Stephen Rees's blog

Thoughts about the relationships between transport and the urban area it serves

Archive for October 9th, 2006

Housing and poverty

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Two pieces in today’s Vancouver Sun are worth reading. First the lead story on the loss of affordable rental housing. Secondly, Paul Willcox’s opinion piece “Is it really okay for little kids to go hungry because of our choices?”

When I went to the London School of Economics [1976-1978] I had to make a choice of which courses to take, and chose transport over housing for my economics option. But the economics of the housing market, and the callous political treatment of poverty in recent years, have been a growing concern. It is now not possible to rent a decent two bedroom flat for under $1500 in Vancouver. This is roughly what we are currently paying for the mortgage on our three bedroom house in Richmond, but then we managed by the skin of our teeth to scrape back into the housing market six years ago. If we had left it any longer, we would have been stuck. (We lost all our equity in the great crash of the house market in Toronto in 1990).

The point about poverty is that it awaits all of us, if we are not very lucky or very careful. We like to distance ourselves from the poor (who are always with us) in the hopes that it won’t rub off on us. And as Canadians we like to think that there is a social safety net. But it is clear that the net has been reduced to well below the point where it is effective. And children in BC are malnourished because of it. And the downtown eastside beckons for those who slip and fall. Mental illness being one of the commonest causes of poverty. In a society that likes to pretend it has a public health system. Where you have to pay even for the ambulance that picks you up from the street.

Your job is not secure. Your family could be split asunder (family fission now being the mode) in an instant. You probably have limited savings. You could be the victim of a random event. Ty Pennington is not going to come and rescue you, any more than the Lottery Corporation is.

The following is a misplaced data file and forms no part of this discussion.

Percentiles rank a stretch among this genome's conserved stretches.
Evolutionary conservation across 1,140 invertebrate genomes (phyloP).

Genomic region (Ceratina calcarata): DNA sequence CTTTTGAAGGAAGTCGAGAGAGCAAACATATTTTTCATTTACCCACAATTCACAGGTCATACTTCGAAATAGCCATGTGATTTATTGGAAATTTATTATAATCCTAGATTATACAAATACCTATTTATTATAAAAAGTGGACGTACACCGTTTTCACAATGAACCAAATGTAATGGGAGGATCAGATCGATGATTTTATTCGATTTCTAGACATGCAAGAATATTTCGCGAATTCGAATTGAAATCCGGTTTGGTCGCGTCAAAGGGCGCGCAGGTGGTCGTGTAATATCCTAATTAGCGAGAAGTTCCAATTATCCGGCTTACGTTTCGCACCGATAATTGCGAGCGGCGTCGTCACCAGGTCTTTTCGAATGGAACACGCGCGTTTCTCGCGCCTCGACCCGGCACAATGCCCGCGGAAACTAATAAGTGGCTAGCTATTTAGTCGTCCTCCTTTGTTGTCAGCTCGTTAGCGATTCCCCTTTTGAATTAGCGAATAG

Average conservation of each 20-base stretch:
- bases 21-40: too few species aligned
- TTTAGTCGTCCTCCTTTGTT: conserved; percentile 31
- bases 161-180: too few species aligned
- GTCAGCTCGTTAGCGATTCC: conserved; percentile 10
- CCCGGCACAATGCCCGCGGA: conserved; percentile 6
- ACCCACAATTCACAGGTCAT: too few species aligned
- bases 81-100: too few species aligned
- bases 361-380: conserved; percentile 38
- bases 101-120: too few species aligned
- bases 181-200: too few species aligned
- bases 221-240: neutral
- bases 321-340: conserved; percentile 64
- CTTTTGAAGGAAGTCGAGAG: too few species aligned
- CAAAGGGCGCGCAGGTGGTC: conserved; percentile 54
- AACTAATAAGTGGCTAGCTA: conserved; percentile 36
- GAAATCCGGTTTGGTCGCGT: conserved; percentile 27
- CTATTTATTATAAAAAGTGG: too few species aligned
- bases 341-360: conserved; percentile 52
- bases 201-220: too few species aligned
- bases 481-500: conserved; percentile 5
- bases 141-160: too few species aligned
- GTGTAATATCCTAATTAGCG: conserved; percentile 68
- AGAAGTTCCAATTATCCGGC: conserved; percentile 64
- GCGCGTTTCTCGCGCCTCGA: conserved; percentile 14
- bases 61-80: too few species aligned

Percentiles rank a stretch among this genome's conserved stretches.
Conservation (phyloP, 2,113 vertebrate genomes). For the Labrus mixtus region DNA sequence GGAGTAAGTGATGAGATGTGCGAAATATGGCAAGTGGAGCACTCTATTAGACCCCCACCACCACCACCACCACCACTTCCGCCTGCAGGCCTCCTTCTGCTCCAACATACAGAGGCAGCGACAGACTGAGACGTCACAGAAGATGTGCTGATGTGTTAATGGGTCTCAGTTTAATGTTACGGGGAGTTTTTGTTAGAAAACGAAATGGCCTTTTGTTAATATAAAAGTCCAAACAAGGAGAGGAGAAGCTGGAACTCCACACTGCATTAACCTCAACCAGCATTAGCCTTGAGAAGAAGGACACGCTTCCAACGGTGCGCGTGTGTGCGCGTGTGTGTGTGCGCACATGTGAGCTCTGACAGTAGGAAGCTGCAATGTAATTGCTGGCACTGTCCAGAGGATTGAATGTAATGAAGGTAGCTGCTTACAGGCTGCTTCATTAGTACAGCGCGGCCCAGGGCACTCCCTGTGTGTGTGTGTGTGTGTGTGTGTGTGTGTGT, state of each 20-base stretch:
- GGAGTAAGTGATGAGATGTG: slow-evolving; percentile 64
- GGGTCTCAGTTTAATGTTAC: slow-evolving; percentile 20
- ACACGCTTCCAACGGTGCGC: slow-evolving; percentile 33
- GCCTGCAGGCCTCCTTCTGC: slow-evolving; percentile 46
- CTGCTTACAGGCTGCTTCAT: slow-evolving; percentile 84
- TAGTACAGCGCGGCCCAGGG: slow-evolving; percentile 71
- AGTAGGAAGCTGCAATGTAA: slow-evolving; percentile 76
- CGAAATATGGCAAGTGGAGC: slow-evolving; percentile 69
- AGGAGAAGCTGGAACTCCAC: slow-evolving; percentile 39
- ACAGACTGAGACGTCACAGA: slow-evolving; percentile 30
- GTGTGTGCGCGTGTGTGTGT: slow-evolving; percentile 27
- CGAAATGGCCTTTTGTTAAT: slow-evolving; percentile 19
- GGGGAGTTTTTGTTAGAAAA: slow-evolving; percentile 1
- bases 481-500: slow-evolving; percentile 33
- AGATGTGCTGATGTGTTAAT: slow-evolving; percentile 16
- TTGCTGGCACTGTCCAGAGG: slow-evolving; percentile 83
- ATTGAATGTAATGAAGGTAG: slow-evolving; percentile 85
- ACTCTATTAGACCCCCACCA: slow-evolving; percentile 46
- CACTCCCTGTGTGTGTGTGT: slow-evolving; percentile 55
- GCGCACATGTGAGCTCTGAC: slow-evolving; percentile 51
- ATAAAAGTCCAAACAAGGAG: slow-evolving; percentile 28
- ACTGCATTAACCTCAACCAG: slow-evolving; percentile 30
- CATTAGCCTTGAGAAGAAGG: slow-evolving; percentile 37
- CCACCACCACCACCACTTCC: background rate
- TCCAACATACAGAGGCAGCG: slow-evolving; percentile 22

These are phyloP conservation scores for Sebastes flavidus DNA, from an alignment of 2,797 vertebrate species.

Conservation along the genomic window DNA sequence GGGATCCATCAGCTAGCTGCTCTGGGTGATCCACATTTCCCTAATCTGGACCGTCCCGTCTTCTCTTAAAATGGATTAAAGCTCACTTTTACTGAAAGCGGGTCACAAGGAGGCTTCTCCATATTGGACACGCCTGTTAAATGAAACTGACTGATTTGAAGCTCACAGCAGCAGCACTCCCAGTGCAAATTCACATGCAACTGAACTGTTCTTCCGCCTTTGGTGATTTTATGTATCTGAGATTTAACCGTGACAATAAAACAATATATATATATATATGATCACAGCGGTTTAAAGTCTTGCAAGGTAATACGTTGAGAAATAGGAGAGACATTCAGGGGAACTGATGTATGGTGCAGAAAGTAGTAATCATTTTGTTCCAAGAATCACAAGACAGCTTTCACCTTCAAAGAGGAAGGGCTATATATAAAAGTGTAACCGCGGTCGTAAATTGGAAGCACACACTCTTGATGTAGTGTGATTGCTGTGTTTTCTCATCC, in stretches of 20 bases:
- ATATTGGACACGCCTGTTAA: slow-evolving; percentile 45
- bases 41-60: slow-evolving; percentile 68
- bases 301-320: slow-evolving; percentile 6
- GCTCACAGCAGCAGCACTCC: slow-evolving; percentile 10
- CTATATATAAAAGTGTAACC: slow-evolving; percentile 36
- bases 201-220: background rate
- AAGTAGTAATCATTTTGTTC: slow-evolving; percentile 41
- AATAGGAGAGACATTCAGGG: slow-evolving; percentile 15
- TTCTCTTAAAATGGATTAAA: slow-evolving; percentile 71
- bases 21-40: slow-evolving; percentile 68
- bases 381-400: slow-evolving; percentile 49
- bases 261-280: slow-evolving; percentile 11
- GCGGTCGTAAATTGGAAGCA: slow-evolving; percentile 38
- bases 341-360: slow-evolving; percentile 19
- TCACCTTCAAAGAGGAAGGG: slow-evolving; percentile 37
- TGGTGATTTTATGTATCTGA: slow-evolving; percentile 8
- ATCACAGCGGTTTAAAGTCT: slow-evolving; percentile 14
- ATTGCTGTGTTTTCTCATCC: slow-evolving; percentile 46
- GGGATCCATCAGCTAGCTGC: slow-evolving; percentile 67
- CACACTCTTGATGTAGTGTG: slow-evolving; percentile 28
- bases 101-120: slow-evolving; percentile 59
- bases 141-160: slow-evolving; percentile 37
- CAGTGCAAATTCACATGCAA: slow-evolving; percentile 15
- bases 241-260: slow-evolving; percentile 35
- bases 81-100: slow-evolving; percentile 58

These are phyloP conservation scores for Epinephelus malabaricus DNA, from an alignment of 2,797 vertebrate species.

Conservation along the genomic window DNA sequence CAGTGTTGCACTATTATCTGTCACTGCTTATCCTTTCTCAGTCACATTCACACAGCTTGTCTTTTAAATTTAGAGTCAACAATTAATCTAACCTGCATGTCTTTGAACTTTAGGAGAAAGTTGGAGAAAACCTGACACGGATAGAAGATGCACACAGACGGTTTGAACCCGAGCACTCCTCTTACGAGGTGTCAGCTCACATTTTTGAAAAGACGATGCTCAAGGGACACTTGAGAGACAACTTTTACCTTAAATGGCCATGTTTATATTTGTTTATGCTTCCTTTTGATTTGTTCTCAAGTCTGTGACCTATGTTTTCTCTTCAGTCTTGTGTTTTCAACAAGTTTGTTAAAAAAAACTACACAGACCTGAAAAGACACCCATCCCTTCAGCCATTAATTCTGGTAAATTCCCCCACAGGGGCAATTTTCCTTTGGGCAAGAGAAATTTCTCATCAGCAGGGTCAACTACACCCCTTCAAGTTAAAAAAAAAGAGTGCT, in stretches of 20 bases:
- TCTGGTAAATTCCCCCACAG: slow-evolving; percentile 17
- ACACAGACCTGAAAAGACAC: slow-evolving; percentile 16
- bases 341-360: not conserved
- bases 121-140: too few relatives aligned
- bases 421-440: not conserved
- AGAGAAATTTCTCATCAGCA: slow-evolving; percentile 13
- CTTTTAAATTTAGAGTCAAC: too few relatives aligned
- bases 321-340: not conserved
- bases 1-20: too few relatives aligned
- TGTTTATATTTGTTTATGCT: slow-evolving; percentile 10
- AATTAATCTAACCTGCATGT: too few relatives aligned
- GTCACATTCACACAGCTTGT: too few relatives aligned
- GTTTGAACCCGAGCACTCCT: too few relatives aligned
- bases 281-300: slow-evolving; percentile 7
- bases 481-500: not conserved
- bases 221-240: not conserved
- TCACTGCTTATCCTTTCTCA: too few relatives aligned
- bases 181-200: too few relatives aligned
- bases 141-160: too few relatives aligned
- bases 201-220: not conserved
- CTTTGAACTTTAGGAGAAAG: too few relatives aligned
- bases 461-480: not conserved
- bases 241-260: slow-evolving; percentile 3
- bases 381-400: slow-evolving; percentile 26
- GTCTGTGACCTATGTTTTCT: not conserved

The time for activism is now.

Written by Stephen Rees

October 9, 2006 at 12:44 pm

Posted in Economics, housing, poverty

“Nothing has been proven, based on tests, that any [fuel-saving device] will work”

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Federal agency installed bogus fuel-savers

Devices banned after energy-saving claims prove false

CanWest News Service
Published: Monday, October 09, 2006

OTTAWA — The Competition Bureau has ordered a company to stop selling a bogus fuel-saver that falsely promises to slash car energy consumption, after a federal agency spent thousands outfitting a fleet of vehicles with the device and boasted it was contributing to a federal plan to reduce greenhouse-gas emissions.

The Econopro, sold for $750 each, was marketed as a gadget that when attached to a car generated fuel savings of at least 10 per cent, eliminated emissions and even improved engine performance.

But a lengthy investigation by the Competition Bureau, an independent law-enforcement agency, determined Econoco Inc., based in Prevost, Que., near Montreal, misrepresented its product and misled the public.

So in the last ten years, there has been no progress.
I will now list six ways that you can reduce the fuel consumption of your vehicle. These are all guaranteed to work.

  1. Drive no faster than the posted speed on every road you use. This also has the useful added benefit of reducing the severity of any collision in which you might get involved. You may also save money on avoided speeding tickets.
  2. Accelerate and brake gently. By looking ahead, you can keep driving at a steady speed, and thus avoid wasting energy in rapid acceleration and hard braking. Racing up to a red light is daft.
  3. Change your air filter regularly, using the manufacturer’s guidelines provided in the manual. Note that you may have to do this more often if you drive in dusty conditions. A plugged air filter means that fuel goes unburned down the exhaust pipe.
  4. If you drive a diesel vehicle, keep the fuel injectors clean and service them regularly. Black smoke (clag) is a sign that your engine is overdue for a service. It is also a known human carcinogen.
  5. Buy a tire pressure gauge. They cost a few bucks, but are much more reliable than the gauge on the gas station’s air pump. Check your tire pressure when you fill up. The correct pressures are printed on a label on the door pillar on the driver’s side. Under inflated tires absorb energy. A test using students in a shopping centre parking lot in Victoria in the early 1990s showed that hardly any vehicles had correct tire pressures. The $3 you spend will be recovered in a few tankfuls.
  6. For short trips, leave the car in the driveway and either walk or ride a bike. You will find that you enjoy both, and will start feeling better, as a result of the exercise. You will also have avoided all those parking lot hassles.

I would also like to suggest, for those of you who do not live in Greater Vancouver, that you might try transit for some trips. Here, while it will save gas, it will only add to your frustrations and anxieties and therefore cannot in good conscience be recommended.

Written by Stephen Rees

October 9, 2006 at 12:17 pm